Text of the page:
As sexual harassment becomes the subject of national conversation, some cities, such as Chicago, are making significant changes to laws in an effort to reduce harassment. A recent survey of hotels in the Chicagoland area revealed that more than half of women surveyed were sexually harassed or assaulted while at their job. As a result, on October 11, 2017, the Chicago City Council passed an ordinance aimed at protecting hotel workers. A copy of that ordinance may be found here. The ordinance is the first of several new regulations impacting Chicago hotels. The ordinance has two primary components, both of which require Chicago hotels to take action quickly.
First, as of October 11, Chicago hotels have 60 days to comply with the law and adopt reporting policies and practices for sexual harassment. The policies must encourage the reporting of sexual assault and harassment, allow workers to leave the area of perceived danger until security arrives, and allow workers to be assigned to work elsewhere during the offending guest’s stay. Further, hotels will have to provide sufficient paid time off if the worker files a complaint with the police or testifies in court for related proceedings. The ordinance requires hotels to provide all of their employees with a copy of the sexual harassment policy and to post the policy in an area where employees can be reasonably expected to see it. The ordinance also holds employers responsible for informing their employees about their protections under the new law, including protection from retaliation due to disclosures or reports about any violations.
Second, as of July 1, 2018, Chicago hotels must provide panic buttons to all employees who work alone in a guest room or restroom. According to the ordinance, panic buttons are defined as “a portable emergency contact device that an employee can quickly and easily activate to effectively summon…prompt assistance by a hotel security officer, manager, or other appropriate hotel staff member designated by the [hotel].” The hotel employee can use the panic button if the employee reasonably believes that an ongoing crime, sexual harassment, sexual assault or other emergency is occurring in the employee’s presence. Additionally, hotel employers must provide the panic buttons free of charge to employees.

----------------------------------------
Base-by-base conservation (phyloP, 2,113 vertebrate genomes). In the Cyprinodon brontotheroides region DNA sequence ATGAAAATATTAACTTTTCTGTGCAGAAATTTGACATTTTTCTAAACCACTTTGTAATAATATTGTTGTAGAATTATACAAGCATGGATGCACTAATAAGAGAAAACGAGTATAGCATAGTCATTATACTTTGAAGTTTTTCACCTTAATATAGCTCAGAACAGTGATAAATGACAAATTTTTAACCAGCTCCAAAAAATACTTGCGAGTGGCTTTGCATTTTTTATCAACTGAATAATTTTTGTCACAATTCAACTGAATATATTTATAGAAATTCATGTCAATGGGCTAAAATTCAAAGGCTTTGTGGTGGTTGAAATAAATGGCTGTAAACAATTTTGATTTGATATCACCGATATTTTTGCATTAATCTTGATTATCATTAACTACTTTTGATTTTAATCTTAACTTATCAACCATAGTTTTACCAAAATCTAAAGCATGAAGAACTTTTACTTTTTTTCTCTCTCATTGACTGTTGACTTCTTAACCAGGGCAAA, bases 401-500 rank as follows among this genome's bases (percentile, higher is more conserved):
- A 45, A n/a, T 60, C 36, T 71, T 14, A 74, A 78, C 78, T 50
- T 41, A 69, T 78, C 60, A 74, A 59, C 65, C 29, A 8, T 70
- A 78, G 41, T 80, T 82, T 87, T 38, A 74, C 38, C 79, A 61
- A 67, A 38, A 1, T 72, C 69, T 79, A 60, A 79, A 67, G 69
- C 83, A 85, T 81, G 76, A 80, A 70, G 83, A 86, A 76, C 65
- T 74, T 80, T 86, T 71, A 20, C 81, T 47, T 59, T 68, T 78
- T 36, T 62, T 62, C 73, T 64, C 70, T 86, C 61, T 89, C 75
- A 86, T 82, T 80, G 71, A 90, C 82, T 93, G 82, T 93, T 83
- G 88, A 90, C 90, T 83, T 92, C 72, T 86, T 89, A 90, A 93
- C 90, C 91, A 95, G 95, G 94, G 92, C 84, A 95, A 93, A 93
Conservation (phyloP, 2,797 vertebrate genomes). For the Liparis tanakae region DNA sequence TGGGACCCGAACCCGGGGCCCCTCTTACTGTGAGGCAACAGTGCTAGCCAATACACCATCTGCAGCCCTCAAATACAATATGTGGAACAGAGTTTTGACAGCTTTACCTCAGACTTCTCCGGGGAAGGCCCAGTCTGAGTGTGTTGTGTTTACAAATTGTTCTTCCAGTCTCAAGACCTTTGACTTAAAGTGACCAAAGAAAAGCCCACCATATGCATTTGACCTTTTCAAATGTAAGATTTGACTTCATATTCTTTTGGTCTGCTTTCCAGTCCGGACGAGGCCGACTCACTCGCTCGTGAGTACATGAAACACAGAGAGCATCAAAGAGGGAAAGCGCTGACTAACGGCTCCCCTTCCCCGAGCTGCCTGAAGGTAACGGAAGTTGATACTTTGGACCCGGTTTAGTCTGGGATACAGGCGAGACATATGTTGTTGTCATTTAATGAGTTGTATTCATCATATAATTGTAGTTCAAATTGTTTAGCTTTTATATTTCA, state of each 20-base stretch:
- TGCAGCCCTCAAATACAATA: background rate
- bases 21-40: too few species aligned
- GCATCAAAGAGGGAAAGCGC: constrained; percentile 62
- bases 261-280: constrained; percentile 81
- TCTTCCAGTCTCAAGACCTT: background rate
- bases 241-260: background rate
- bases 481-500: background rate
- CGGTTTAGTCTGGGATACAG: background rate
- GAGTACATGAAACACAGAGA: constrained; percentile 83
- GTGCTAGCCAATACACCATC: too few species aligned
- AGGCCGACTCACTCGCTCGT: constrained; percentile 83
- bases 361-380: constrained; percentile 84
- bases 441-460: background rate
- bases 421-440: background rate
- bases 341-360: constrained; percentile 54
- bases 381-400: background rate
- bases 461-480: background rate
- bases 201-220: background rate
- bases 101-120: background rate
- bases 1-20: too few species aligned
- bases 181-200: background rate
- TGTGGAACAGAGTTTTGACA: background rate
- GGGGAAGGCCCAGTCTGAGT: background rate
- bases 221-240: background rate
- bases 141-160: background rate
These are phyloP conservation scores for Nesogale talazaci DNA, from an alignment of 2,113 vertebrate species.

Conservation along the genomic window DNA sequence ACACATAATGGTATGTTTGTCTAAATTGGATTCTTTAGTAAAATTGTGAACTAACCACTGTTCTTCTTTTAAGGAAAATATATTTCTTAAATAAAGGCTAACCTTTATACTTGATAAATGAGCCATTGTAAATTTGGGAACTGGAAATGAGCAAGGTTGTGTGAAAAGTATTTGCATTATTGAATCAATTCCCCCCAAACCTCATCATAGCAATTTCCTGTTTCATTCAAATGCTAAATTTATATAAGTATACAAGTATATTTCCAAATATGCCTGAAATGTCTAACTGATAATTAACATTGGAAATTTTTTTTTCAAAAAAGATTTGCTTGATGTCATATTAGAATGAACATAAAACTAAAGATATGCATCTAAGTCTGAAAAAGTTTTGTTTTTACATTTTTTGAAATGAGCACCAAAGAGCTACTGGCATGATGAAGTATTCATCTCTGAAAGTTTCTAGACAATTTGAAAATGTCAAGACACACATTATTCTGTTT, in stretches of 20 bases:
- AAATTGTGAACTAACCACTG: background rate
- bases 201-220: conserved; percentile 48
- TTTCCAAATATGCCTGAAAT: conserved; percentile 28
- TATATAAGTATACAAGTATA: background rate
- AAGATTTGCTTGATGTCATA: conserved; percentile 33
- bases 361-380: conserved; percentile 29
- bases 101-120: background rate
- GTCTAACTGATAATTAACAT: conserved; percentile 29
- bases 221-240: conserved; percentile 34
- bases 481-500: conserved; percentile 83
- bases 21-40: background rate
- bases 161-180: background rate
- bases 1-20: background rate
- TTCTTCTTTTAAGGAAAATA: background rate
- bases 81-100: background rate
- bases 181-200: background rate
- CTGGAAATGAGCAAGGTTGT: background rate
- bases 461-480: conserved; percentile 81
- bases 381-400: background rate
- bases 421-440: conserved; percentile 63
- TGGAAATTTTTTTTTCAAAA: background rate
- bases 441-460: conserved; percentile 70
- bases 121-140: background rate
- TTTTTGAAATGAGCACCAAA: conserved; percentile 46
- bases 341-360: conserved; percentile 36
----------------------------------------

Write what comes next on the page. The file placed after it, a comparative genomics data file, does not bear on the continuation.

Hotels in Chicago that fail to meet the foregoing deadlines and/or comply with the ordinance will suffer major consequences. For example, hotels could have their operating licenses revoked and be fined between $250 and $500 per day for each offense or failure to provide a worker with a panic button.
The passing of this new ordinance by Chicago City Council goes directly to the national conversation around sexual harassment and assault, and speaks to a larger movement toward increasing regulations for hotels. In fact, in early 2018, Chicago hotels must have automated external defibrillators accessible by both guests and employees (see a copy of this ordinance here). Moreover, still pending before the City Council is a potential law that would make hotels liable for failing to monitor and restrict guest access to non-guest areas.
Ensuring that your hotel business is in full and timely compliance with all applicable laws is critical to your continued operations and success.